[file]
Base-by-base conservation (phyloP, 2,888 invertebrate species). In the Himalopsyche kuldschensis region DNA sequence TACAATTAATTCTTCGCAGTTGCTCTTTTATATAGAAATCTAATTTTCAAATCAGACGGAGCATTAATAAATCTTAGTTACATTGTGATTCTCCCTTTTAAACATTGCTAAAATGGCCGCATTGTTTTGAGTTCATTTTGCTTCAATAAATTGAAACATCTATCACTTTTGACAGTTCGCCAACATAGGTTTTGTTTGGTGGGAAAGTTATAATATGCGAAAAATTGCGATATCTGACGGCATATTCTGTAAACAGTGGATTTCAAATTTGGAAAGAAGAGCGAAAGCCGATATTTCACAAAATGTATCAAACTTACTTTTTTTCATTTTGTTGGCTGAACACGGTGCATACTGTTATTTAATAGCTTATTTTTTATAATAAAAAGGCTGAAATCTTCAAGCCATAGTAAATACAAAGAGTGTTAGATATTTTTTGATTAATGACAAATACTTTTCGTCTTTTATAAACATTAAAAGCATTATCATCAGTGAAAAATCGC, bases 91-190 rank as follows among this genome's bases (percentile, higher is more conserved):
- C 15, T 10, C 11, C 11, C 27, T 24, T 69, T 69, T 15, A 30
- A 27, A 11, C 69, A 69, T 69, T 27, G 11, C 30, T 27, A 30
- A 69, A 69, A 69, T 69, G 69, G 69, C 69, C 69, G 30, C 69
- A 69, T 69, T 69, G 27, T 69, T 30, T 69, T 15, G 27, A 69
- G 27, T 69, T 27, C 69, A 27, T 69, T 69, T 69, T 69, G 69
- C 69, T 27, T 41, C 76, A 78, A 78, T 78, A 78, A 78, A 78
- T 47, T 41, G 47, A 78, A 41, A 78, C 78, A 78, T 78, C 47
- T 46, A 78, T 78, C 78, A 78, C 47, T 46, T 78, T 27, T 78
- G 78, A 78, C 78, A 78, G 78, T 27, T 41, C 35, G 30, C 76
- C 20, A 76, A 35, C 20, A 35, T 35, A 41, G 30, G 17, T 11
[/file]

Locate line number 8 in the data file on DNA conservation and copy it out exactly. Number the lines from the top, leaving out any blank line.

- T 47, T 41, G 47, A 78, A 41, A 78, C 78, A 78, T 78, C 47